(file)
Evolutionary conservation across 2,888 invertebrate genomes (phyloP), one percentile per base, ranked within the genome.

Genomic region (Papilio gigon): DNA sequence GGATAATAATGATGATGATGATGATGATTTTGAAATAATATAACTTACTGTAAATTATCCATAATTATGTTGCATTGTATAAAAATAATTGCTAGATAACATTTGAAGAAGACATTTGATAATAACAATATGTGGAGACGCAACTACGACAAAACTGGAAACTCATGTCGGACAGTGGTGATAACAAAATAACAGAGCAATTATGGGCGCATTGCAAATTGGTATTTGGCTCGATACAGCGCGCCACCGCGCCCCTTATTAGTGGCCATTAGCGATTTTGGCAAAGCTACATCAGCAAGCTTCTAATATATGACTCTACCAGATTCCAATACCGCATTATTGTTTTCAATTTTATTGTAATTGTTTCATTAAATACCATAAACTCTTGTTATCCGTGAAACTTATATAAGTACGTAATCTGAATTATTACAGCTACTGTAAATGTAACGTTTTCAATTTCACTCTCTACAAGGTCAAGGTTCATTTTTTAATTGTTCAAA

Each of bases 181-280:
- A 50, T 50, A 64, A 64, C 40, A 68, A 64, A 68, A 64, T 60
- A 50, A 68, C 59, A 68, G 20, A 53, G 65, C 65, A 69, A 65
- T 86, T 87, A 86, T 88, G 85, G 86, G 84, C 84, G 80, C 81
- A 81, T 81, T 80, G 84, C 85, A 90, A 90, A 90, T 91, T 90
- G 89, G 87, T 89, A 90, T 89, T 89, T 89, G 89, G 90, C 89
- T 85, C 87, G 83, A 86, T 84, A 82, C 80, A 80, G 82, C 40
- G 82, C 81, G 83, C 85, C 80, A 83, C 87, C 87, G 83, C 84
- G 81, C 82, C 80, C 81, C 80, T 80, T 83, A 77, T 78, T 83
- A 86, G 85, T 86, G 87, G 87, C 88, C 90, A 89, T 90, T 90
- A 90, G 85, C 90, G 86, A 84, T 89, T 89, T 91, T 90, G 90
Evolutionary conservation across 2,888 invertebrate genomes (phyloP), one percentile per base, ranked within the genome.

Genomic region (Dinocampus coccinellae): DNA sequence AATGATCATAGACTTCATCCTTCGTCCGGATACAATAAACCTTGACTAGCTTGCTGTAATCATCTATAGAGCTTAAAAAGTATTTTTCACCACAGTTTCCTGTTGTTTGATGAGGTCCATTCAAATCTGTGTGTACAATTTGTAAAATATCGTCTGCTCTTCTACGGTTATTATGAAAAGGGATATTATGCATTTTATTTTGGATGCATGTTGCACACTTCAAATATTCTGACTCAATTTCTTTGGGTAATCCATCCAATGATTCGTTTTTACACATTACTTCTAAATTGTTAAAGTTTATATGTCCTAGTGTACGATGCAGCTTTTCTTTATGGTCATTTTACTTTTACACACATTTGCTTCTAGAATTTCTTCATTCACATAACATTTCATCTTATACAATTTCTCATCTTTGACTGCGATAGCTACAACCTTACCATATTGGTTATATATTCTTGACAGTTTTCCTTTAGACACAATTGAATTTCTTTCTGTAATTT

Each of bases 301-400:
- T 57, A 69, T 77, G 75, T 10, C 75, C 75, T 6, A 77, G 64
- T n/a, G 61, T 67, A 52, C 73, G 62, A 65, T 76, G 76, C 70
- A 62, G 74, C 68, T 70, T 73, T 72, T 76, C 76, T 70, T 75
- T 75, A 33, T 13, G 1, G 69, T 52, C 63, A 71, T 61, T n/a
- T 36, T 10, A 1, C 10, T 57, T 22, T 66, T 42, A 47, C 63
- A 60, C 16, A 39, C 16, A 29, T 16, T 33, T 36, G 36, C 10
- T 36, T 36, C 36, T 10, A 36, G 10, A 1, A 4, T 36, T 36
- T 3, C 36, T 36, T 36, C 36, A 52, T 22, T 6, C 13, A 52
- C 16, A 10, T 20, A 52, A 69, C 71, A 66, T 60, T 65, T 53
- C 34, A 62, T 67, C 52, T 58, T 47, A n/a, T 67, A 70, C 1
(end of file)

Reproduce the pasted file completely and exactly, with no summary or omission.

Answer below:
Evolutionary conservation across 2,888 invertebrate genomes (phyloP), one percentile per base, ranked within the genome.

Genomic region (Papilio gigon): DNA sequence GGATAATAATGATGATGATGATGATGATTTTGAAATAATATAACTTACTGTAAATTATCCATAATTATGTTGCATTGTATAAAAATAATTGCTAGATAACATTTGAAGAAGACATTTGATAATAACAATATGTGGAGACGCAACTACGACAAAACTGGAAACTCATGTCGGACAGTGGTGATAACAAAATAACAGAGCAATTATGGGCGCATTGCAAATTGGTATTTGGCTCGATACAGCGCGCCACCGCGCCCCTTATTAGTGGCCATTAGCGATTTTGGCAAAGCTACATCAGCAAGCTTCTAATATATGACTCTACCAGATTCCAATACCGCATTATTGTTTTCAATTTTATTGTAATTGTTTCATTAAATACCATAAACTCTTGTTATCCGTGAAACTTATATAAGTACGTAATCTGAATTATTACAGCTACTGTAAATGTAACGTTTTCAATTTCACTCTCTACAAGGTCAAGGTTCATTTTTTAATTGTTCAAA

Each of bases 181-280:
- A 50, T 50, A 64, A 64, C 40, A 68, A 64, A 68, A 64, T 60
- A 50, A 68, C 59, A 68, G 20, A 53, G 65, C 65, A 69, A 65
- T 86, T 87, A 86, T 88, G 85, G 86, G 84, C 84, G 80, C 81
- A 81, T 81, T 80, G 84, C 85, A 90, A 90, A 90, T 91, T 90
- G 89, G 87, T 89, A 90, T 89, T 89, T 89, G 89, G 90, C 89
- T 85, C 87, G 83, A 86, T 84, A 82, C 80, A 80, G 82, C 40
- G 82, C 81, G 83, C 85, C 80, A 83, C 87, C 87, G 83, C 84
- G 81, C 82, C 80, C 81, C 80, T 80, T 83, A 77, T 78, T 83
- A 86, G 85, T 86, G 87, G 87, C 88, C 90, A 89, T 90, T 90
- A 90, G 85, C 90, G 86, A 84, T 89, T 89, T 91, T 90, G 90
Evolutionary conservation across 2,888 invertebrate genomes (phyloP), one percentile per base, ranked within the genome.

Genomic region (Dinocampus coccinellae): DNA sequence AATGATCATAGACTTCATCCTTCGTCCGGATACAATAAACCTTGACTAGCTTGCTGTAATCATCTATAGAGCTTAAAAAGTATTTTTCACCACAGTTTCCTGTTGTTTGATGAGGTCCATTCAAATCTGTGTGTACAATTTGTAAAATATCGTCTGCTCTTCTACGGTTATTATGAAAAGGGATATTATGCATTTTATTTTGGATGCATGTTGCACACTTCAAATATTCTGACTCAATTTCTTTGGGTAATCCATCCAATGATTCGTTTTTACACATTACTTCTAAATTGTTAAAGTTTATATGTCCTAGTGTACGATGCAGCTTTTCTTTATGGTCATTTTACTTTTACACACATTTGCTTCTAGAATTTCTTCATTCACATAACATTTCATCTTATACAATTTCTCATCTTTGACTGCGATAGCTACAACCTTACCATATTGGTTATATATTCTTGACAGTTTTCCTTTAGACACAATTGAATTTCTTTCTGTAATTT

Each of bases 301-400:
- T 57, A 69, T 77, G 75, T 10, C 75, C 75, T 6, A 77, G 64
- T n/a, G 61, T 67, A 52, C 73, G 62, A 65, T 76, G 76, C 70
- A 62, G 74, C 68, T 70, T 73, T 72, T 76, C 76, T 70, T 75
- T 75, A 33, T 13, G 1, G 69, T 52, C 63, A 71, T 61, T n/a
- T 36, T 10, A 1, C 10, T 57, T 22, T 66, T 42, A 47, C 63
- A 60, C 16, A 39, C 16, A 29, T 16, T 33, T 36, G 36, C 10
- T 36, T 36, C 36, T 10, A 36, G 10, A 1, A 4, T 36, T 36
- T 3, C 36, T 36, T 36, C 36, A 52, T 22, T 6, C 13, A 52
- C 16, A 10, T 20, A 52, A 69, C 71, A 66, T 60, T 65, T 53
- C 34, A 62, T 67, C 52, T 58, T 47, A n/a, T 67, A 70, C 1